[Jersey] Re: Entity Manipulation Prior to REST Implementation Call

From: Kevin Duffey <>
Date: Sun, 18 Sep 2011 17:43:37 -0700 (PDT)

I don't know if anyone else has done this the way I have... I like probably many have a similar need as yours. We have some sort of domain entity that contains more than what we want to expose via the REST API.

The first thing I realized is I want to build a Java SDK that client side Java developers can use to use my REST API. What I didn't want to do was have EJB entity beans, then copy them to a 2nd set of objects that had "less" properties in them (to expose them via the API), and also, I needed to bundle up the same set of objects in the SDK so that they could be used between the jersey client SDK and the jersey REST API server. Instead of using an XSD file, I wrote my own Representation classes that expose via getXxx() methods only what I want to allow exposed.

One issue I found when using entity beans, and then copying them to pojo models of almost identical properties (for example, a User entity bean had getSocialSecurityNumber(), but I didn't want to make that available in the REST API, so the intermediary user object I copied entity properties to did not have a setSocialSecurityNumber() or getSocialSecurityNumber() methods in it). The problem I cam across is that I am basically doubling my objects in memory for almost the same data.

So knowing that EJB entity beans can use either property or method annotations, I thought, why not use a single pojo that is shared, passed around all tiers, and use method delegation in the entity and representation classes. In this way the entity beans use get/set methods to read/write to the database, and the REST representation classes use the delegation to the same pojo to expose only what I want. I have something like this:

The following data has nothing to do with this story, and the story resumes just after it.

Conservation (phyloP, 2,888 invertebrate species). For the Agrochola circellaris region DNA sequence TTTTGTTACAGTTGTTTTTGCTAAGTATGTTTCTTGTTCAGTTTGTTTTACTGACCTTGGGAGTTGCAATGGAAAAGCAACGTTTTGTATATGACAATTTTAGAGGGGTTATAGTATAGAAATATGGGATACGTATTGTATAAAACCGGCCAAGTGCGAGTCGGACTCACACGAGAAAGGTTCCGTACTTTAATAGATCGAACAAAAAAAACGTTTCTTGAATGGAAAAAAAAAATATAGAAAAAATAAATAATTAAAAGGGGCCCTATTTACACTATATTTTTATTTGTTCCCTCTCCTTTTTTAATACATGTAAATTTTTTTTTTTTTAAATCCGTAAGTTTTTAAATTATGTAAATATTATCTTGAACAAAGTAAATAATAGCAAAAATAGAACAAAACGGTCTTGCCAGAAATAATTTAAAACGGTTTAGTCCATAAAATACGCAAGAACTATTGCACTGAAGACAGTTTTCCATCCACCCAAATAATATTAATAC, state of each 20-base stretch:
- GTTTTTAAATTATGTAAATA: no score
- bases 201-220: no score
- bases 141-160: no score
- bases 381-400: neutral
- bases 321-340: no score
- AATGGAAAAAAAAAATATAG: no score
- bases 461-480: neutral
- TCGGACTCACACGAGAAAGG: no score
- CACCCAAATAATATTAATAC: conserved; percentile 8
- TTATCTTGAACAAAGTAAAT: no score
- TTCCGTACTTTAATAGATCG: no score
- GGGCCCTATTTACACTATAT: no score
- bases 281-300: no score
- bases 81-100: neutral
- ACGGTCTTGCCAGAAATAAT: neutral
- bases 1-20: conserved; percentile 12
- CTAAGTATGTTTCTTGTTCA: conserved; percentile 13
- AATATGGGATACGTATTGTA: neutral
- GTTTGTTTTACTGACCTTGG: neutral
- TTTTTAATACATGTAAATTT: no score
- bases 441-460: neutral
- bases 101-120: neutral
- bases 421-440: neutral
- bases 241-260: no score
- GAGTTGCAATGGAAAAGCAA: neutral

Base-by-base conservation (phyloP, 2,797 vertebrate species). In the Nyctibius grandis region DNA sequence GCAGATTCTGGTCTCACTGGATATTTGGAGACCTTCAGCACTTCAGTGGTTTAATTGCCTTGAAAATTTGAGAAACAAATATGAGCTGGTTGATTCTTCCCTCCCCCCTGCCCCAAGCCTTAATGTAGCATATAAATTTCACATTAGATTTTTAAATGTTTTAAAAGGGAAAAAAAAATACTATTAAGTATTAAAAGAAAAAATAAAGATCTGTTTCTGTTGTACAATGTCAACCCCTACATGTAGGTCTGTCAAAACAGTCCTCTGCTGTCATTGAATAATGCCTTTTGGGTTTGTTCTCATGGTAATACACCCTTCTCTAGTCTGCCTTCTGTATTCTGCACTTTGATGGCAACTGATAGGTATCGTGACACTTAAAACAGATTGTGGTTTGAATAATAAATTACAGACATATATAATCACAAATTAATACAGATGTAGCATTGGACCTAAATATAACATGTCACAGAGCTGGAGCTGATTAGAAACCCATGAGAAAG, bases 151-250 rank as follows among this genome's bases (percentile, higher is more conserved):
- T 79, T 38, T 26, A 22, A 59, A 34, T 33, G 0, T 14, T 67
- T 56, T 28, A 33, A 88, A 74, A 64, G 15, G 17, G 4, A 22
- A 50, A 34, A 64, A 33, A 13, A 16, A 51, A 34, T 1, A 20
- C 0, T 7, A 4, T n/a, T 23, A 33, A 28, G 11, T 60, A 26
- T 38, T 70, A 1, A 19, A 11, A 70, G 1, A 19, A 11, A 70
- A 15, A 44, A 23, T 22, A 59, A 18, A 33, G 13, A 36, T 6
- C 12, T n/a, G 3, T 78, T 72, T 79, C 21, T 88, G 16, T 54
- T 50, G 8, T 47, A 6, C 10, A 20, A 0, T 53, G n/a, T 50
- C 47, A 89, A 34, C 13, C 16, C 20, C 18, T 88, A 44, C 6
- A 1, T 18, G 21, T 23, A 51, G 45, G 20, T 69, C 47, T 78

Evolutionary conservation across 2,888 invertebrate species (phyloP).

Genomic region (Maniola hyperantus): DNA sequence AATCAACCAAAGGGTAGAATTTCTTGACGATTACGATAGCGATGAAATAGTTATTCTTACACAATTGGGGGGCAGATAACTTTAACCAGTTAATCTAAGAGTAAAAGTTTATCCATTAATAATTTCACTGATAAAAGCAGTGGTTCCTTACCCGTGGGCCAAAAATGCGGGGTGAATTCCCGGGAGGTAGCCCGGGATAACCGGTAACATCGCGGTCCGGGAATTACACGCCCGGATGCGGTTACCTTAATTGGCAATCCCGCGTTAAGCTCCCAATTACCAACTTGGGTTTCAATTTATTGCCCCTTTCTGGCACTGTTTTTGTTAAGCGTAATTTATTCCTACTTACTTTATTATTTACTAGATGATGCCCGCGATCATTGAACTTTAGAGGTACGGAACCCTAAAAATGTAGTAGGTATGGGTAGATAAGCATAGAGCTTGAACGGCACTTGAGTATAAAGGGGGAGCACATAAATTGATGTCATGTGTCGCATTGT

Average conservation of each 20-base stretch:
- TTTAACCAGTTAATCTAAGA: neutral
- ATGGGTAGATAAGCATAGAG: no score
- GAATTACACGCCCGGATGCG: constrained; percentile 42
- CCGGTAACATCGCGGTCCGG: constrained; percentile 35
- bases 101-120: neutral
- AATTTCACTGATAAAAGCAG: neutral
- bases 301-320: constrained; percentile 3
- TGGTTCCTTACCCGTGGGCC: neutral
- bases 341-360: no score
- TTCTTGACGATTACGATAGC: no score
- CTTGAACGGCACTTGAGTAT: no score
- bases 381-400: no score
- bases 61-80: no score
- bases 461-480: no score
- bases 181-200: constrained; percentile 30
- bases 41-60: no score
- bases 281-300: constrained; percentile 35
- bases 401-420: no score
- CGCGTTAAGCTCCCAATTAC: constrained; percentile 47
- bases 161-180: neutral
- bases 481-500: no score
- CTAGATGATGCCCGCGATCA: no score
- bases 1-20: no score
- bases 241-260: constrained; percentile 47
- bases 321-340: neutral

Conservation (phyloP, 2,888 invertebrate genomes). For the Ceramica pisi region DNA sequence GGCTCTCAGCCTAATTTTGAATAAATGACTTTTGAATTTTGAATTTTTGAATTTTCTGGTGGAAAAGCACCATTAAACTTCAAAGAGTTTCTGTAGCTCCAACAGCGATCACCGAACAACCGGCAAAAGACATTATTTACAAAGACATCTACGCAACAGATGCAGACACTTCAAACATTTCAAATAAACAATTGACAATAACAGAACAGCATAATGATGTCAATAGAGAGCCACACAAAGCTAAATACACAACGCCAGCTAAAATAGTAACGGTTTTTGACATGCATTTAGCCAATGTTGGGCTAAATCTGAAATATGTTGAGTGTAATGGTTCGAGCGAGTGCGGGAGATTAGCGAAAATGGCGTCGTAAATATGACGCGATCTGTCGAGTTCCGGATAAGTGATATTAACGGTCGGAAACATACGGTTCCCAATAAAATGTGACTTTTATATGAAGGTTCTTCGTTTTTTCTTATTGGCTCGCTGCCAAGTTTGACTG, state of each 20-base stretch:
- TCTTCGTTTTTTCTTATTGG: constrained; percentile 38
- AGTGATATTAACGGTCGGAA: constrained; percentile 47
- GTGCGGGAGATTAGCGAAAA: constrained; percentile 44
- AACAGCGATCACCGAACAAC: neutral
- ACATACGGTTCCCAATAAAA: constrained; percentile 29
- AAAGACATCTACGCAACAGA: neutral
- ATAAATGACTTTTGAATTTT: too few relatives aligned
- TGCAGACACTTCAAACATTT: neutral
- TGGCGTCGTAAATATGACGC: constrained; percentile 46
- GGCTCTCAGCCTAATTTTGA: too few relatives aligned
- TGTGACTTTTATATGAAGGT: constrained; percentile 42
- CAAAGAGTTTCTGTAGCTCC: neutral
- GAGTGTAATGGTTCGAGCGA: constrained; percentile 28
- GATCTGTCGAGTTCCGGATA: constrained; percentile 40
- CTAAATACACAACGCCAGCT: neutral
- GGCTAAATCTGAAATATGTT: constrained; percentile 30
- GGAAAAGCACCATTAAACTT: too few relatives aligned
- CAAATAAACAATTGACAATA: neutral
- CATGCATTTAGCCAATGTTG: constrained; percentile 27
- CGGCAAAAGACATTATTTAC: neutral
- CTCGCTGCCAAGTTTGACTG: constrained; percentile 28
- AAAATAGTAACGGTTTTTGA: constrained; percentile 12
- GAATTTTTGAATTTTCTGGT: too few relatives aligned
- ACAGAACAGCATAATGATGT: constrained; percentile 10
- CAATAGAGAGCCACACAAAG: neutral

public class User {
  private String username;
  private String name;
  private String socialSecurity;

  ... // get/set methods ...


public class UserEntity {
  private User model = null;
  public UserEntity(User model){
    this.model = model;
  public UserEntity(){
    this.model = new User();
  public User fetchModel(){
    return this.model;

  public String getUserName(){
    return (null != model ? model.getUserName() : null);
  public void setUserName(String userName){
    if (null != model){
  ../ rest of methods ../

public class UserBean {    @PersistenceContext(name = "someConfiguredPU")
    EntityManager em;

  public int createUser(User user){
    UserEntity ue = new UserEntity(user);
    return ue.getId();

@XmlRootElement(name = "user")
public class UserRepresentation {
  private User = null;
  public UserRepresentation(User model){
    this.model = model;
  public UserRepresentation(){
    this.model = new User();
  public User fetchModel(){
    return thise.model;
  .. / same as above in entity.. method delegation to model methods ../

The above bit of code allows me to do a few things. First, in the Representation classes, since the Jersey/JAxB stuff uses get/set signature methods via reflection, by using fetchModel to get the model, it is NOT exposed in the API. The same is true for EJB entity beans.. the fetchModel() does not result in a table column called user (the result type of fetchModel).. it's thusly ignored.

Now, a jersey rest method that makes use of this would be like this:

public class UserResource {
    UserBean userBean;
  public Response createUser(UserRepresentation newUser){